A common belief among tech industry insiders is that Silicon Valley has dominated the internet because much of the worldwide network was designed and built by Americans. Now a growing number of those insiders are worried that proposed export restrictions could short-circuit the pre-eminence of American companies in the next big thing to hit their industry, artificial intelligence.
In November, the Commerce Department released a list of technologies, including artificial intelligence, that are under consideration for new export rules because of their importance to national security. Technology experts worry that blocking the export of A.I. to other countries, or tying it up in red tape, will help A.I. industries flourish in those nations — China, in particular — and compete with American companies.
“The number of cases where exports can be sufficiently controlled are very, very, very small, and the chance of making an error is quite large,” said Jack Clark, head of policy at OpenAI, an artificial intelligence lab in San Francisco. “If this goes wrong, it could do real damage to the A.I. community.”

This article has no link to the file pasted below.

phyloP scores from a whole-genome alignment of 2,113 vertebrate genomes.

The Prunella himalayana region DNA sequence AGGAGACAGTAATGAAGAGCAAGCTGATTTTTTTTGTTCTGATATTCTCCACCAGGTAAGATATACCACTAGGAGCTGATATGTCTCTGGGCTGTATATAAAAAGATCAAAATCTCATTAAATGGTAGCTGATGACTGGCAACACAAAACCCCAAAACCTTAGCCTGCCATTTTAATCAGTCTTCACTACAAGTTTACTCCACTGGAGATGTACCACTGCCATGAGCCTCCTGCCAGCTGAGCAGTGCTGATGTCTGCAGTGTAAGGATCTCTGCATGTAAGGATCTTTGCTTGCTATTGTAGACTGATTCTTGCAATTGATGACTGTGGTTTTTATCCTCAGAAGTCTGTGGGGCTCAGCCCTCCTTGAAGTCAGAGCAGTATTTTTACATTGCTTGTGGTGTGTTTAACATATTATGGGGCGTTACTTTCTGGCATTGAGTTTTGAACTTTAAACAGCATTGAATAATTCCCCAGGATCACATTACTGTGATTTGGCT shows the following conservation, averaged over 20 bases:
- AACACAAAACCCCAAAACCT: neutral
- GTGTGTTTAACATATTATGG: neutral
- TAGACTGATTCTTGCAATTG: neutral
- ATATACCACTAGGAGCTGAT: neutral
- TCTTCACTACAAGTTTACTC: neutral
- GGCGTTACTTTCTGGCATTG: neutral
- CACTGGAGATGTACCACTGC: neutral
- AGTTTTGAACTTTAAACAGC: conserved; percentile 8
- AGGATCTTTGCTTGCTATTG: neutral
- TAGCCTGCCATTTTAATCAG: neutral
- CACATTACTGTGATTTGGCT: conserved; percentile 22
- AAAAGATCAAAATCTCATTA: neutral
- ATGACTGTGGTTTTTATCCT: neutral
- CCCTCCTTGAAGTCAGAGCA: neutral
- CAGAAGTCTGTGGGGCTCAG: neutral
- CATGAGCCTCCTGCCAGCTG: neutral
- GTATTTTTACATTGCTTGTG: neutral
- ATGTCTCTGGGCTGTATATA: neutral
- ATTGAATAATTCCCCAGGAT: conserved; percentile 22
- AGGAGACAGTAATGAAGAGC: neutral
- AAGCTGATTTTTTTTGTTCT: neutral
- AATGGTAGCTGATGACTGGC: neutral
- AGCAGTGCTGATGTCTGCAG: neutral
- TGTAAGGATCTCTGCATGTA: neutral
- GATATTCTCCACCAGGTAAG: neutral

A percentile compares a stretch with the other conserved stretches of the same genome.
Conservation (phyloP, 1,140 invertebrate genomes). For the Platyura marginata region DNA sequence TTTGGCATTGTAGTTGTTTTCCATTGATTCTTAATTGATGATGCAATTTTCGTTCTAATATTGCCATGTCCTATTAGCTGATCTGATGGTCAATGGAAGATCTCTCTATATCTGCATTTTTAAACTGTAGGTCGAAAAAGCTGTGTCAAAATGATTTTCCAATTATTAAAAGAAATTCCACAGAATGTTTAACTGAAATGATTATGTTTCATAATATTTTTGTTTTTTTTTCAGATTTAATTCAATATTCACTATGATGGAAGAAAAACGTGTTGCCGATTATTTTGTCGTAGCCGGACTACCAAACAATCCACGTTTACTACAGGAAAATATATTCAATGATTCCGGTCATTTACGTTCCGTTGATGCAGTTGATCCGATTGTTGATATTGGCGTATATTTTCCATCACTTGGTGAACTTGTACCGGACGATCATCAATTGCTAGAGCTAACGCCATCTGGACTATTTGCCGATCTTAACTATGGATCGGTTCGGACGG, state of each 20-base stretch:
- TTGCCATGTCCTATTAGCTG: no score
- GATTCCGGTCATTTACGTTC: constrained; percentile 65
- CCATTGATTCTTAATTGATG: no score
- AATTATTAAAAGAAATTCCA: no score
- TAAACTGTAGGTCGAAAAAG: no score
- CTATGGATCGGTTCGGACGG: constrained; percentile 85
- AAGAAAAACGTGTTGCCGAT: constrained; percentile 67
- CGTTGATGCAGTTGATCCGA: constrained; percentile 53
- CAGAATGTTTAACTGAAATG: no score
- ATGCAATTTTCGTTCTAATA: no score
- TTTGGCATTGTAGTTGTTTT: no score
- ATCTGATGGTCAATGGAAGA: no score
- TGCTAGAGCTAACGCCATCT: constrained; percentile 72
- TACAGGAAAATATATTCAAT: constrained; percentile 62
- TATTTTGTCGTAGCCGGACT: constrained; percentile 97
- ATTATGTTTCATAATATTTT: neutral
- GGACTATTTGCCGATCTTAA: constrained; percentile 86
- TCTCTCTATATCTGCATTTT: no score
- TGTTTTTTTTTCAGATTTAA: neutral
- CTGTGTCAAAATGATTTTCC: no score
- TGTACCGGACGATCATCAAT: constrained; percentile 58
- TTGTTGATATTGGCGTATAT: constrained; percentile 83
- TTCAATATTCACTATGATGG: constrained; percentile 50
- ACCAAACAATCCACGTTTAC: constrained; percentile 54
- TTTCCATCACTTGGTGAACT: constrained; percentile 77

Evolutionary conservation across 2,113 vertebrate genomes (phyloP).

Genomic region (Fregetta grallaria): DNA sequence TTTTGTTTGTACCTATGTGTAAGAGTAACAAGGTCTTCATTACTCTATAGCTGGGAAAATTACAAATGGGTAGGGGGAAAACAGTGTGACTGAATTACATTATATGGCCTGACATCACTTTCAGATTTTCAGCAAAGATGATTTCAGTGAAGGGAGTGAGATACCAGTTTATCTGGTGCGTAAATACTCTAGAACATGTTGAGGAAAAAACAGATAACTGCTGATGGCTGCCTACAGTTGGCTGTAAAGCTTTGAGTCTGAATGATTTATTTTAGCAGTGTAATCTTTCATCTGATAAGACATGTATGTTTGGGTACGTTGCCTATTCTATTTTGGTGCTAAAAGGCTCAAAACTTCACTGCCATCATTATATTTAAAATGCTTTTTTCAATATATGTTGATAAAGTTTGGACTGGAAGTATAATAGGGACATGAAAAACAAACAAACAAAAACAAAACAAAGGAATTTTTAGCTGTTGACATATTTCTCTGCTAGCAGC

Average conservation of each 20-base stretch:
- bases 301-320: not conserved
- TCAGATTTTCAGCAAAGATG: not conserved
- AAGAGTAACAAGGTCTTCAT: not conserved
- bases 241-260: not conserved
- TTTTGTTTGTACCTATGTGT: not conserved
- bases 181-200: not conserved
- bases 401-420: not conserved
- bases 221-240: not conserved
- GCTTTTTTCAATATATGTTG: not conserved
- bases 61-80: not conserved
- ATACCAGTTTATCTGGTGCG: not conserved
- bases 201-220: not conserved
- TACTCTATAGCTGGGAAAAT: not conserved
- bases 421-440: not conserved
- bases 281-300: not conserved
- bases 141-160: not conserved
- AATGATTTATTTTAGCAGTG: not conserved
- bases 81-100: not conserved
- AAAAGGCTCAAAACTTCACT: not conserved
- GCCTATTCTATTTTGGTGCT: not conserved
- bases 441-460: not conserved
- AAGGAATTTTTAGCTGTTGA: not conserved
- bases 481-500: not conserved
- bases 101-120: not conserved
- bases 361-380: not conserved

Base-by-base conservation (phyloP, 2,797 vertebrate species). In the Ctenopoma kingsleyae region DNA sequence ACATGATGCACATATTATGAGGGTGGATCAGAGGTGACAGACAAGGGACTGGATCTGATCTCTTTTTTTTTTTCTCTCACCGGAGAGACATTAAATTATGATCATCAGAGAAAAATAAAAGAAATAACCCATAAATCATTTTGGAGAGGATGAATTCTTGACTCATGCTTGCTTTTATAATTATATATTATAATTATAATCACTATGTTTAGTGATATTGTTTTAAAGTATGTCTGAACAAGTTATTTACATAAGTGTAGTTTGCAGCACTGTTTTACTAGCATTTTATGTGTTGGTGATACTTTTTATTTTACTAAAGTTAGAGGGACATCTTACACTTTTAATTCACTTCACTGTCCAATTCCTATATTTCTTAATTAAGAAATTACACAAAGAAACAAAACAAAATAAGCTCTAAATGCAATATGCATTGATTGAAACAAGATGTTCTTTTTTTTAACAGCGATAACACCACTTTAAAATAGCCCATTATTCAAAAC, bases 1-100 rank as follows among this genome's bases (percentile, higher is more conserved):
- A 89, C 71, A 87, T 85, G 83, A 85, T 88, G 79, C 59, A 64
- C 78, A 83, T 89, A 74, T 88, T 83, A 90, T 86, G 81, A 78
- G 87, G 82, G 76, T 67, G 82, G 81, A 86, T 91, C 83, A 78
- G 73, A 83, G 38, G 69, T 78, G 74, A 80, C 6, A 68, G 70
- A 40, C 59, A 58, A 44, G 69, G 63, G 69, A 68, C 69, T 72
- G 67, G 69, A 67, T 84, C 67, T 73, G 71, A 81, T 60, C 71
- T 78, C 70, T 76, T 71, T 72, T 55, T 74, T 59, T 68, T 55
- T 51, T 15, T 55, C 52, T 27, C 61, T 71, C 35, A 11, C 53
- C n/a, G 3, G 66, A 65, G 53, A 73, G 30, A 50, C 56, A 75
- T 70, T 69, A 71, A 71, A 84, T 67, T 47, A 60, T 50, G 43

The export controls are being considered as the United States and China engage in a trade war. The Trump administration has been critical of the way China negotiates deals with American companies, often requiring the transfer of technology to Chinese partners as the cost of doing business in the country. And federal officials are making an aggressive argument that China has stolen American technology through hacking and industrial espionage.
Tech companies, academics and policymakers are calling on the Commerce Department to take a light hand with A.I. export rules ahead of a Jan. 10 deadline for public comment. Their argument has three main points: Restrictions could harm companies in the United States and help international competitors. They could stifle technology improvements. And they may not make much of a difference.
In August, Congress passed the Export Controls Act of 2018, which added export restrictions to “emerging and foundational technologies.” In mid-November, the Commerce Department, tasked with overseeing the restrictions, published a list of technologies for consideration, including several categories of A.I. like computer vision, speech recognition and natural language understanding.